Directing the diffusive force is accomplished by placing a barrier at the end of the running region (i.e., the cuvette 3) which allows the passage of solvent and small ions, but blocks protein migration. This is achieved in accordance with the present teaching by diffusive permeable walls 2A and 2B, FIG. 2, at the axially-spaced ends of the protein 3A of the cuvette 3. The protein will start to gather in a tight band against the plug (i.e., the wall 2B, for example), but the diffusive force will cause it to spread backward, away from the plug (i.e., the wall 2B). If electrophoretic conditions remain constant, the electrophoretic and diffusive forces will come to equilibrium. All of the parameters affecting the two forces, which will be described, are measurable, allowing the determination of Q.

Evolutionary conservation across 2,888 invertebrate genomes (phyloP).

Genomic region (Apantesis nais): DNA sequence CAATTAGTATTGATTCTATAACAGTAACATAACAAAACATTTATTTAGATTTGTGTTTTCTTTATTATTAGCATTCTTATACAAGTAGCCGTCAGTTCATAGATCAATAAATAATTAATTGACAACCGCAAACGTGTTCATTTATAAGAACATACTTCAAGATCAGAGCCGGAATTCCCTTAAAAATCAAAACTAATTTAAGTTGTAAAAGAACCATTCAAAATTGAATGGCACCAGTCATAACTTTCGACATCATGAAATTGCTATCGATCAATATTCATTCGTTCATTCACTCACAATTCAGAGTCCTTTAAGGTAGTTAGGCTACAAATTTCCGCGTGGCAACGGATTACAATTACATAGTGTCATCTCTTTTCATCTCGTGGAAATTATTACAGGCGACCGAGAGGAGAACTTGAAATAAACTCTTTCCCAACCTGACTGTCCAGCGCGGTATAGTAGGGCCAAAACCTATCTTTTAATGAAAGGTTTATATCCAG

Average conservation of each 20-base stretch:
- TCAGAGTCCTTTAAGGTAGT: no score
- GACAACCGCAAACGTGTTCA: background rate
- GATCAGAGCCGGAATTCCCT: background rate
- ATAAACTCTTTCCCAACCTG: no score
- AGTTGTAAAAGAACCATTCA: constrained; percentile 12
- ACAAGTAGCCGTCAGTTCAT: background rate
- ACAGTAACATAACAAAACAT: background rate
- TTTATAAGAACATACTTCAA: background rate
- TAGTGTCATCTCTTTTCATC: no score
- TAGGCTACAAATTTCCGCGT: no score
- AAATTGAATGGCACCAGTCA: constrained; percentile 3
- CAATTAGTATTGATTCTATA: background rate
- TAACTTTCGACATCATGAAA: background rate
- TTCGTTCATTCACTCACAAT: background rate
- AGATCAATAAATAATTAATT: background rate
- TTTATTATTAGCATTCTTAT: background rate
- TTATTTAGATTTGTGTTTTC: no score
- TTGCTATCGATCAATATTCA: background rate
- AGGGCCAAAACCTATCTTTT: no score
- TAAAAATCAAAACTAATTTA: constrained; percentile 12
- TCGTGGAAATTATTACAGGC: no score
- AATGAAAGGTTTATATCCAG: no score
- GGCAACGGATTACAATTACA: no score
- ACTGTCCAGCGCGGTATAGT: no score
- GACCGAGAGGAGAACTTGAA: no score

The amount of time needed to reach equilibrium increases with the square of the length of the running region, the x-direction herein. The equilibrium time can be calculated either in terms of the electrophoretic velocity or in terms of the diffusion rate. In the forward direction, the protein migration rate is dictated by the electrophoretic velocity (F=x/t), where x is the distance of migration in the x-direction and t is the equilibrium time. In the reverse direction, the movement of protein is limited to the rate of diffusion. Under most conditions, diffusion is a much slower process than electrophoretic migration, so it is desirable to have the net protein movement in the forward direction. It is most practical to mix the protein with the gel before polymerization, so that the protein was initially distributed evenly through the gel. (Typically, the protein and the gel are mixed prior to gelation so that the protein starts out being distributed evenly throughout the cuvette 3.) In this case, the equilibrium time is still dictated primarily by the electrophoretic velocity, since the net protein movement will be in the forward (i.e., plus-x-direction) direction. It is important to remember that both electrophoretic migration and diffusion are x-direction and are occurring simultaneously, and the rates of both these processes are needed to determine how long it will take to reach equilibrium.